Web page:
Steve Bauer, who won the precursor to GP de Montréal 22 years ago, says Sunday's course fits his countryman's character and abilities.
What better man to talk to about this Sunday’s Grand Prix de Montréal than Steve Bauer, a legend in Canadian cycling, who won the precursor of this ProTour race 22 years ago. This is a different era, but the two climbs that dominate the new 12.1km circuit are just as difficult.
The first is the Côte Camilien-Houde, which is 1.8km long and has an average grade of 8 percent, and climbs to the summit of Mont Royal, the volcano-like peak that looks down on the city. The other is the Côte de la Polytechnique, 780 meters at 6 percent that opens with a nasty 11-percent kicker.
The Polytechnique hill is followed by 5km of fast, rolling roads leading to a tight U-turn on the Avenue du Parc before a 560-meter-long, 4-percent drag to the finish line. Completing this lap 16 times will result in 12,000 feet (3,664 meters) of actual climbing, which is equivalent to a mountain stage of the Tour de France.
“We did a longer circuit back in ’88,” Bauer said, “so we didn’t do the climb as many times. But people still talk about the attack I made on Polytechnique to drop (Massimo) Ghirotto and (Gilles) Délion. And it’s not necessarily the climber guy that wins; Franco Ballerini and Jogi Müller both won here. And I won the first year when the field wasn’t as stacked.”
There were five editions of Montréal’s first cycling Grand Prix, four of which were prestigious UCI World Cup races, the equivalent of today’s ProTour. But as race organizer Serge Arsenault has said: “Those races were 20 years ahead of their time.”
Given that false start two decades ago, Arsenault knows that he is building on firmer ground in this second go-round. The French-Canadian has secured a five-year license from the UCI for the Québec and Montréal ProTour events, and after the popular success of Friday’s race in Québec City, he must have been proud to hear UCI president Pat McQuaid say Saturday: “A longstanding relationship with Serge is guaranteed.”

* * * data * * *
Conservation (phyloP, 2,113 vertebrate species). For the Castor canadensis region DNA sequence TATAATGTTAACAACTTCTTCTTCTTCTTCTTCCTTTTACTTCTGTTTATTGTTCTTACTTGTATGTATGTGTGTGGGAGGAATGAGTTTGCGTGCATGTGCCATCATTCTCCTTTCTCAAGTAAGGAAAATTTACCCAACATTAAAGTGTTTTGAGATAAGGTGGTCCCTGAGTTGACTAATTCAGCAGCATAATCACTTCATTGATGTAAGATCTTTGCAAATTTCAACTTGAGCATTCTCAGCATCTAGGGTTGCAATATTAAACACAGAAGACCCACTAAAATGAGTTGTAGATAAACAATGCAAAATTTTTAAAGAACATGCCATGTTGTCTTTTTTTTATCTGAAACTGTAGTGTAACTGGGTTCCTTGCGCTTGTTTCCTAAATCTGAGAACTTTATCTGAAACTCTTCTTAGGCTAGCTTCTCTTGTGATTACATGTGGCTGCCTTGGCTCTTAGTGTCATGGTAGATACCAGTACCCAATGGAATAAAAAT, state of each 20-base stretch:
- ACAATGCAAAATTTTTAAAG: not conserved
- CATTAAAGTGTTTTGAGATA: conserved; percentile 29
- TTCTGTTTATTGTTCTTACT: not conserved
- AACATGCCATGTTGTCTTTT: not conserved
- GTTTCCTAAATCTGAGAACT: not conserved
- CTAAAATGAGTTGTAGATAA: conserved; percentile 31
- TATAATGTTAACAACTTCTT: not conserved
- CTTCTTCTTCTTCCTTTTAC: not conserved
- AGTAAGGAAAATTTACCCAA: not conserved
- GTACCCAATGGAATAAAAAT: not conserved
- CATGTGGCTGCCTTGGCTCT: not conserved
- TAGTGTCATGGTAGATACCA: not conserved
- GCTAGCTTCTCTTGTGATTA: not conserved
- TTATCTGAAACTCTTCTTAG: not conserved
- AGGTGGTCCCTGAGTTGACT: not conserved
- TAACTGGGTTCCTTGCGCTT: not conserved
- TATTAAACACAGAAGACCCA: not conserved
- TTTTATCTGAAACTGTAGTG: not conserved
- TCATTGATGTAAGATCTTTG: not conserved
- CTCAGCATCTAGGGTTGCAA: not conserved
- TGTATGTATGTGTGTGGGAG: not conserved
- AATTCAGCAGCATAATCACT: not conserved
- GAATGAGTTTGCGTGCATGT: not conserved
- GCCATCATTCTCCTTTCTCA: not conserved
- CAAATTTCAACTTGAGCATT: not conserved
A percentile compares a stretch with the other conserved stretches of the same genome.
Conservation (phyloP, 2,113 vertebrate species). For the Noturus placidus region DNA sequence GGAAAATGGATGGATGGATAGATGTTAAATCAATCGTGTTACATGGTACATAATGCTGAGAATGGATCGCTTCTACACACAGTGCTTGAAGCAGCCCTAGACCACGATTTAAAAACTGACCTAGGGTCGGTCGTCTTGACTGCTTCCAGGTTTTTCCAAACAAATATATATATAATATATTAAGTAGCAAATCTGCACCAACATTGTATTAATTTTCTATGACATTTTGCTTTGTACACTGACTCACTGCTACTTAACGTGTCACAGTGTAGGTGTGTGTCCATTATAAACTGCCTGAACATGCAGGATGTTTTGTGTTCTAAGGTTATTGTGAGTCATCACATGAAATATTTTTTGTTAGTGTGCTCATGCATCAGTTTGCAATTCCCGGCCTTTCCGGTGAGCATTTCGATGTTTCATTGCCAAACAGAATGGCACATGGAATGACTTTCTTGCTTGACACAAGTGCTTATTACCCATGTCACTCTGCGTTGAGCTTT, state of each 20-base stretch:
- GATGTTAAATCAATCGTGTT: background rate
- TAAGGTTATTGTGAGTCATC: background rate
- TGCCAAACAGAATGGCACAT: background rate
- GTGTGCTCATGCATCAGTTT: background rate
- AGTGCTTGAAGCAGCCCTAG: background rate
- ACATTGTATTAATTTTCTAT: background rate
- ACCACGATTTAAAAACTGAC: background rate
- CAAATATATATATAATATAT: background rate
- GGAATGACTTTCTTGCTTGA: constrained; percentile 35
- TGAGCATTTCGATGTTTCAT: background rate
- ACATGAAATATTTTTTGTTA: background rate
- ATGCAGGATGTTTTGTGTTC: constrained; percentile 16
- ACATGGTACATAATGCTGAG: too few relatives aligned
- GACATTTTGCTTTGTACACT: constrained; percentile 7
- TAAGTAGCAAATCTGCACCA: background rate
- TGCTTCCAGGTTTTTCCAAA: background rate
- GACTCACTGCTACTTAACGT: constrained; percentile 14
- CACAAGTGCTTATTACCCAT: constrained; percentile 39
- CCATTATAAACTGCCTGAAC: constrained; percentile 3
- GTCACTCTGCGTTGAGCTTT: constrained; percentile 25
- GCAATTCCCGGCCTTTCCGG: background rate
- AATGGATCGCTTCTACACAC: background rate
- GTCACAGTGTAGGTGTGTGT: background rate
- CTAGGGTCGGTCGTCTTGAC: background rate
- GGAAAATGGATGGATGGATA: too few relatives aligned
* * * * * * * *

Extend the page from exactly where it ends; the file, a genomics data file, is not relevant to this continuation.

Comparing the two eras, Bauer told VeloNews, “The crowds were good in ’88; there were a lot of people. But I expect them to be much better tomorrow if they are anything like those in Québec — they were spectacular.”
The star of the Québec race, held on a 12.6km circuit that featured short, punchy climbs and a kilometer-long climb to the line, was the current Canadian hero, Ryder Hesjedal of Garmin-Transitions. He finished “only” fourth in Québec, but it was his constant attacking in the finale that made the race both exciting and spectacular.
Asked about the upcoming Montréal race, Hesjedal said: “I think I’ll be better on Sunday. Until Québec I hadn’t raced since Plouay (on August 22) and to reach my best I need the effort and speed you get out of racing. You can’t really simulate that on your own. So I think I might be better for Sunday and give it another crack.”
The longer climbs on Sunday should also suit two Americans, Chris Horner and Levi Leipheimer of Team RadioShack. Horner was an honorable 17th Friday after a long period away from racing, while Leipheimer was doing domestique duties — but he needs to find good form and morale a week before vying for the national pro championship next weekend.
“I think Montréal is more my kind of course,” Leipheimer said after the Québec race. “It’s a steady climb, not so technical. The team rode really well (here). Market (Irizar) was super strong and Haimar (Zubeldia) looks really good, and I think Sunday is a better course for us.
RadioShack’s Spanish pair should definitely be a force on Sunday, while Horner and Leipheimer should both have strong performances, but Bauer picked three men who were at the head of the race Friday to again be the best on Sunday.
“Ryder was so strong Friday, and this Montréal race should really suit his character and abilities more than Québec,” Bauer said. “And if he’s gonna be better tomorrow he’d be my No. 1 guy. And I guess Robert Gesink (of Rabobank), because he’s a climber-style rider and seems to have pretty good horsepower too.
“People are talking about Peter Sagan (of Liquigas) being a favorite, but I don’t think so. For No. 3, I don’t know, (Edvald) Boasson Hagen (of Team Sky) is always strong, and he has a better sprint.”
In fact, the young Norwegian races very much like Bauer did all those years ago, and maybe he will make an attack on the Polytechnique climb that people will still be talking about 20 years from now.